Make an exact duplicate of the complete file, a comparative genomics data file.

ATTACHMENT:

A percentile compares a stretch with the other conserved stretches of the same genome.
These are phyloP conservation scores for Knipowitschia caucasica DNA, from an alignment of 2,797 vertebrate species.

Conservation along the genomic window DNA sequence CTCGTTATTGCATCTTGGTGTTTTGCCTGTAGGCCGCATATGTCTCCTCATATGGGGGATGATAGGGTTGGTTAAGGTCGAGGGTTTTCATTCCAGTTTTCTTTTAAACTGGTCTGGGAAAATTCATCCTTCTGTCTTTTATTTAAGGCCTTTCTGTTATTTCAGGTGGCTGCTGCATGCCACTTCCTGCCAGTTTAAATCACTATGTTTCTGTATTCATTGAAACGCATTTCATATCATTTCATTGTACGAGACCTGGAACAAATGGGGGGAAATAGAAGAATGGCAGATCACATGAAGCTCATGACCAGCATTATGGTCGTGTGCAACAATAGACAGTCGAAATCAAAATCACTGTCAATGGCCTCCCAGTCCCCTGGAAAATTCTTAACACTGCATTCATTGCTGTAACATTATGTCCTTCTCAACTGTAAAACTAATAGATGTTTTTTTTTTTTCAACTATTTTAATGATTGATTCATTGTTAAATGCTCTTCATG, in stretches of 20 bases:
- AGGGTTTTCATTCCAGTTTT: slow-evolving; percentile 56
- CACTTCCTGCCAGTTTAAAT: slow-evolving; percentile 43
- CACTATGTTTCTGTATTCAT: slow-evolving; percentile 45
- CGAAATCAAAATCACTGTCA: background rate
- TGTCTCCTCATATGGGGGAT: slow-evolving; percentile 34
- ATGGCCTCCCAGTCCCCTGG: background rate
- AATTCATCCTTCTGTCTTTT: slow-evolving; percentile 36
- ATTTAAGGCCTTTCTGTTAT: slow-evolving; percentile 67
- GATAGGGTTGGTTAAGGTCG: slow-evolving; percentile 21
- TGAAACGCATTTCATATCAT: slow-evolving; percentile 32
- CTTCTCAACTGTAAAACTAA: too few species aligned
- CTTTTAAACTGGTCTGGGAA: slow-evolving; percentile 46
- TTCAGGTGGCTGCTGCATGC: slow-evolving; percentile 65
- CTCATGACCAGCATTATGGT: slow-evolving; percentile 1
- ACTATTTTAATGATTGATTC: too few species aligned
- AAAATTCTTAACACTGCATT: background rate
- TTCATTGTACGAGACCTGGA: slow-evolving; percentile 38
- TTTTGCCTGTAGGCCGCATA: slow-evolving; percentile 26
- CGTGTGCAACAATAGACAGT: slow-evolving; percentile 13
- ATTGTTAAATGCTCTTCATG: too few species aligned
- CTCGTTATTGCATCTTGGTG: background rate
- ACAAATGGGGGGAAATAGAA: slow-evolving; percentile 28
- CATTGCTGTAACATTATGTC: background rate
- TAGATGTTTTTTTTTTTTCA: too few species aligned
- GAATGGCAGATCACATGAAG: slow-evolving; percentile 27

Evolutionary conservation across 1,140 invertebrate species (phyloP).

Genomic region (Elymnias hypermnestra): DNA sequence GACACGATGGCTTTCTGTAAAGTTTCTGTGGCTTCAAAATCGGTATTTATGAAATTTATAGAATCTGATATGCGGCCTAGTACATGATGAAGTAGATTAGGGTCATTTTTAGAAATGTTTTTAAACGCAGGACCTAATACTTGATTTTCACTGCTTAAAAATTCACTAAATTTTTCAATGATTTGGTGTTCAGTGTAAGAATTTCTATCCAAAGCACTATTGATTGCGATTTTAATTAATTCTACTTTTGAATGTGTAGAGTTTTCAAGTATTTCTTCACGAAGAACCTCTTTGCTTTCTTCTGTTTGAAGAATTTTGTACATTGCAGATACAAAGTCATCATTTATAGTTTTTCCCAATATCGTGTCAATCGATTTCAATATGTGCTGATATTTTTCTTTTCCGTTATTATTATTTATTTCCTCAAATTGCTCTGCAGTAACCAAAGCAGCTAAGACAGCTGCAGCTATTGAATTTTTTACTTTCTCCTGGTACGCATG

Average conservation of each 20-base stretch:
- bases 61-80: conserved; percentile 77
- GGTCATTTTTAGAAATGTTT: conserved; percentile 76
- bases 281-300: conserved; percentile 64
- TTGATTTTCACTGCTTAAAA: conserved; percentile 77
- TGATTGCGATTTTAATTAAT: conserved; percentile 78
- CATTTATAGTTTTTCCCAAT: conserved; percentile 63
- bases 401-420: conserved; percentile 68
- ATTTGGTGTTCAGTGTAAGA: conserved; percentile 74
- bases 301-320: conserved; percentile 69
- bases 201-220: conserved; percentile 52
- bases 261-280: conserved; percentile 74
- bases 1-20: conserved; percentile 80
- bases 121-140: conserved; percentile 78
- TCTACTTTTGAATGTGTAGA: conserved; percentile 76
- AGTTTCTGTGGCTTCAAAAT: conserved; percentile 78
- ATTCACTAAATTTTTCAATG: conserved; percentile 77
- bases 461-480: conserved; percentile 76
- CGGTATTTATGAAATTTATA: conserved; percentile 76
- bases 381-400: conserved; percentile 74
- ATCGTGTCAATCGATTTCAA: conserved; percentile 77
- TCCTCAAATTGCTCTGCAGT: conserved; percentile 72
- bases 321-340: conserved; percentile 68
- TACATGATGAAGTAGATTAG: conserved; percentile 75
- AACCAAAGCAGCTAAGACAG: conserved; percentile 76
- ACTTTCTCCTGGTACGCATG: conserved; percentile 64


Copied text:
A percentile compares a stretch with the other conserved stretches of the same genome.
These are phyloP conservation scores for Knipowitschia caucasica DNA, from an alignment of 2,797 vertebrate species.

Conservation along the genomic window DNA sequence CTCGTTATTGCATCTTGGTGTTTTGCCTGTAGGCCGCATATGTCTCCTCATATGGGGGATGATAGGGTTGGTTAAGGTCGAGGGTTTTCATTCCAGTTTTCTTTTAAACTGGTCTGGGAAAATTCATCCTTCTGTCTTTTATTTAAGGCCTTTCTGTTATTTCAGGTGGCTGCTGCATGCCACTTCCTGCCAGTTTAAATCACTATGTTTCTGTATTCATTGAAACGCATTTCATATCATTTCATTGTACGAGACCTGGAACAAATGGGGGGAAATAGAAGAATGGCAGATCACATGAAGCTCATGACCAGCATTATGGTCGTGTGCAACAATAGACAGTCGAAATCAAAATCACTGTCAATGGCCTCCCAGTCCCCTGGAAAATTCTTAACACTGCATTCATTGCTGTAACATTATGTCCTTCTCAACTGTAAAACTAATAGATGTTTTTTTTTTTTCAACTATTTTAATGATTGATTCATTGTTAAATGCTCTTCATG, in stretches of 20 bases:
- AGGGTTTTCATTCCAGTTTT: slow-evolving; percentile 56
- CACTTCCTGCCAGTTTAAAT: slow-evolving; percentile 43
- CACTATGTTTCTGTATTCAT: slow-evolving; percentile 45
- CGAAATCAAAATCACTGTCA: background rate
- TGTCTCCTCATATGGGGGAT: slow-evolving; percentile 34
- ATGGCCTCCCAGTCCCCTGG: background rate
- AATTCATCCTTCTGTCTTTT: slow-evolving; percentile 36
- ATTTAAGGCCTTTCTGTTAT: slow-evolving; percentile 67
- GATAGGGTTGGTTAAGGTCG: slow-evolving; percentile 21
- TGAAACGCATTTCATATCAT: slow-evolving; percentile 32
- CTTCTCAACTGTAAAACTAA: too few species aligned
- CTTTTAAACTGGTCTGGGAA: slow-evolving; percentile 46
- TTCAGGTGGCTGCTGCATGC: slow-evolving; percentile 65
- CTCATGACCAGCATTATGGT: slow-evolving; percentile 1
- ACTATTTTAATGATTGATTC: too few species aligned
- AAAATTCTTAACACTGCATT: background rate
- TTCATTGTACGAGACCTGGA: slow-evolving; percentile 38
- TTTTGCCTGTAGGCCGCATA: slow-evolving; percentile 26
- CGTGTGCAACAATAGACAGT: slow-evolving; percentile 13
- ATTGTTAAATGCTCTTCATG: too few species aligned
- CTCGTTATTGCATCTTGGTG: background rate
- ACAAATGGGGGGAAATAGAA: slow-evolving; percentile 28
- CATTGCTGTAACATTATGTC: background rate
- TAGATGTTTTTTTTTTTTCA: too few species aligned
- GAATGGCAGATCACATGAAG: slow-evolving; percentile 27

Evolutionary conservation across 1,140 invertebrate species (phyloP).

Genomic region (Elymnias hypermnestra): DNA sequence GACACGATGGCTTTCTGTAAAGTTTCTGTGGCTTCAAAATCGGTATTTATGAAATTTATAGAATCTGATATGCGGCCTAGTACATGATGAAGTAGATTAGGGTCATTTTTAGAAATGTTTTTAAACGCAGGACCTAATACTTGATTTTCACTGCTTAAAAATTCACTAAATTTTTCAATGATTTGGTGTTCAGTGTAAGAATTTCTATCCAAAGCACTATTGATTGCGATTTTAATTAATTCTACTTTTGAATGTGTAGAGTTTTCAAGTATTTCTTCACGAAGAACCTCTTTGCTTTCTTCTGTTTGAAGAATTTTGTACATTGCAGATACAAAGTCATCATTTATAGTTTTTCCCAATATCGTGTCAATCGATTTCAATATGTGCTGATATTTTTCTTTTCCGTTATTATTATTTATTTCCTCAAATTGCTCTGCAGTAACCAAAGCAGCTAAGACAGCTGCAGCTATTGAATTTTTTACTTTCTCCTGGTACGCATG

Average conservation of each 20-base stretch:
- bases 61-80: conserved; percentile 77
- GGTCATTTTTAGAAATGTTT: conserved; percentile 76
- bases 281-300: conserved; percentile 64
- TTGATTTTCACTGCTTAAAA: conserved; percentile 77
- TGATTGCGATTTTAATTAAT: conserved; percentile 78
- CATTTATAGTTTTTCCCAAT: conserved; percentile 63
- bases 401-420: conserved; percentile 68
- ATTTGGTGTTCAGTGTAAGA: conserved; percentile 74
- bases 301-320: conserved; percentile 69
- bases 201-220: conserved; percentile 52
- bases 261-280: conserved; percentile 74
- bases 1-20: conserved; percentile 80
- bases 121-140: conserved; percentile 78
- TCTACTTTTGAATGTGTAGA: conserved; percentile 76
- AGTTTCTGTGGCTTCAAAAT: conserved; percentile 78
- ATTCACTAAATTTTTCAATG: conserved; percentile 77
- bases 461-480: conserved; percentile 76
- CGGTATTTATGAAATTTATA: conserved; percentile 76
- bases 381-400: conserved; percentile 74
- ATCGTGTCAATCGATTTCAA: conserved; percentile 77
- TCCTCAAATTGCTCTGCAGT: conserved; percentile 72
- bases 321-340: conserved; percentile 68
- TACATGATGAAGTAGATTAG: conserved; percentile 75
- AACCAAAGCAGCTAAGACAG: conserved; percentile 76
- ACTTTCTCCTGGTACGCATG: conserved; percentile 64